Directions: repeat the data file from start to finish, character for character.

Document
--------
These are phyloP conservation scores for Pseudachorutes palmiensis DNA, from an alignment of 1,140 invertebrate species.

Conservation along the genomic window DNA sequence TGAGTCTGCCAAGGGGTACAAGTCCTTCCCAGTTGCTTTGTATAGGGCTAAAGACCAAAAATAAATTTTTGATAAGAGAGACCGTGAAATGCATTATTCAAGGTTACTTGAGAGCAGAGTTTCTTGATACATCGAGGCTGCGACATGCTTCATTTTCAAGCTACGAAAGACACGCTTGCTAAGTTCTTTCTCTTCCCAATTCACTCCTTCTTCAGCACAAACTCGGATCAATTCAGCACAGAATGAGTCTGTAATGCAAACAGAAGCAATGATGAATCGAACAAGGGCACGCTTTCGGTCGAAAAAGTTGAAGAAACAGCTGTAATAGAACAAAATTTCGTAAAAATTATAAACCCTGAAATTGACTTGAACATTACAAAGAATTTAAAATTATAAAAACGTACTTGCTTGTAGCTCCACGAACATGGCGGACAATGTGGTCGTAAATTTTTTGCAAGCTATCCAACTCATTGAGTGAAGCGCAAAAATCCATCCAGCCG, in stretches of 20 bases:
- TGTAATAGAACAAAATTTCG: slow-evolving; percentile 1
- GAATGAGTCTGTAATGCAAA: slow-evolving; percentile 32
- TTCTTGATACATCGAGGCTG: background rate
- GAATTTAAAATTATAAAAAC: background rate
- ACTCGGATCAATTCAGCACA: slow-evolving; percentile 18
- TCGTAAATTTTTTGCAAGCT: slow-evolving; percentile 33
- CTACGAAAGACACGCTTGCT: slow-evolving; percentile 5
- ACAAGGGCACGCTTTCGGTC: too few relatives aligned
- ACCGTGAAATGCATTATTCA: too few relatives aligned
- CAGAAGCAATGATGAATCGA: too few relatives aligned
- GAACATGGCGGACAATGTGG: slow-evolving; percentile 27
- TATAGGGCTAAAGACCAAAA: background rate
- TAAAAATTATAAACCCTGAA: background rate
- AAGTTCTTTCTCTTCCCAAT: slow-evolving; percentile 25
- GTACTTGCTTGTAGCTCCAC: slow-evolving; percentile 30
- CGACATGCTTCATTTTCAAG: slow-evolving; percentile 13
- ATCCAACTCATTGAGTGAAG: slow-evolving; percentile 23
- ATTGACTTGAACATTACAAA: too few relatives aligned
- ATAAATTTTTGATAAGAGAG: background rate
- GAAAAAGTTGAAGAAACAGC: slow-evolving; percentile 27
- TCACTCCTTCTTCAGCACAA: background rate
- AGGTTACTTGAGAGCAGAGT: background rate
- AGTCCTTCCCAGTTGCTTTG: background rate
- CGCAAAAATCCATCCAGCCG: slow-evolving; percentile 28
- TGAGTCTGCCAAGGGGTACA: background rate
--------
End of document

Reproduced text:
These are phyloP conservation scores for Pseudachorutes palmiensis DNA, from an alignment of 1,140 invertebrate species.

Conservation along the genomic window DNA sequence TGAGTCTGCCAAGGGGTACAAGTCCTTCCCAGTTGCTTTGTATAGGGCTAAAGACCAAAAATAAATTTTTGATAAGAGAGACCGTGAAATGCATTATTCAAGGTTACTTGAGAGCAGAGTTTCTTGATACATCGAGGCTGCGACATGCTTCATTTTCAAGCTACGAAAGACACGCTTGCTAAGTTCTTTCTCTTCCCAATTCACTCCTTCTTCAGCACAAACTCGGATCAATTCAGCACAGAATGAGTCTGTAATGCAAACAGAAGCAATGATGAATCGAACAAGGGCACGCTTTCGGTCGAAAAAGTTGAAGAAACAGCTGTAATAGAACAAAATTTCGTAAAAATTATAAACCCTGAAATTGACTTGAACATTACAAAGAATTTAAAATTATAAAAACGTACTTGCTTGTAGCTCCACGAACATGGCGGACAATGTGGTCGTAAATTTTTTGCAAGCTATCCAACTCATTGAGTGAAGCGCAAAAATCCATCCAGCCG, in stretches of 20 bases:
- TGTAATAGAACAAAATTTCG: slow-evolving; percentile 1
- GAATGAGTCTGTAATGCAAA: slow-evolving; percentile 32
- TTCTTGATACATCGAGGCTG: background rate
- GAATTTAAAATTATAAAAAC: background rate
- ACTCGGATCAATTCAGCACA: slow-evolving; percentile 18
- TCGTAAATTTTTTGCAAGCT: slow-evolving; percentile 33
- CTACGAAAGACACGCTTGCT: slow-evolving; percentile 5
- ACAAGGGCACGCTTTCGGTC: too few relatives aligned
- ACCGTGAAATGCATTATTCA: too few relatives aligned
- CAGAAGCAATGATGAATCGA: too few relatives aligned
- GAACATGGCGGACAATGTGG: slow-evolving; percentile 27
- TATAGGGCTAAAGACCAAAA: background rate
- TAAAAATTATAAACCCTGAA: background rate
- AAGTTCTTTCTCTTCCCAAT: slow-evolving; percentile 25
- GTACTTGCTTGTAGCTCCAC: slow-evolving; percentile 30
- CGACATGCTTCATTTTCAAG: slow-evolving; percentile 13
- ATCCAACTCATTGAGTGAAG: slow-evolving; percentile 23
- ATTGACTTGAACATTACAAA: too few relatives aligned
- ATAAATTTTTGATAAGAGAG: background rate
- GAAAAAGTTGAAGAAACAGC: slow-evolving; percentile 27
- TCACTCCTTCTTCAGCACAA: background rate
- AGGTTACTTGAGAGCAGAGT: background rate
- AGTCCTTCCCAGTTGCTTTG: background rate
- CGCAAAAATCCATCCAGCCG: slow-evolving; percentile 28
- TGAGTCTGCCAAGGGGTACA: background rate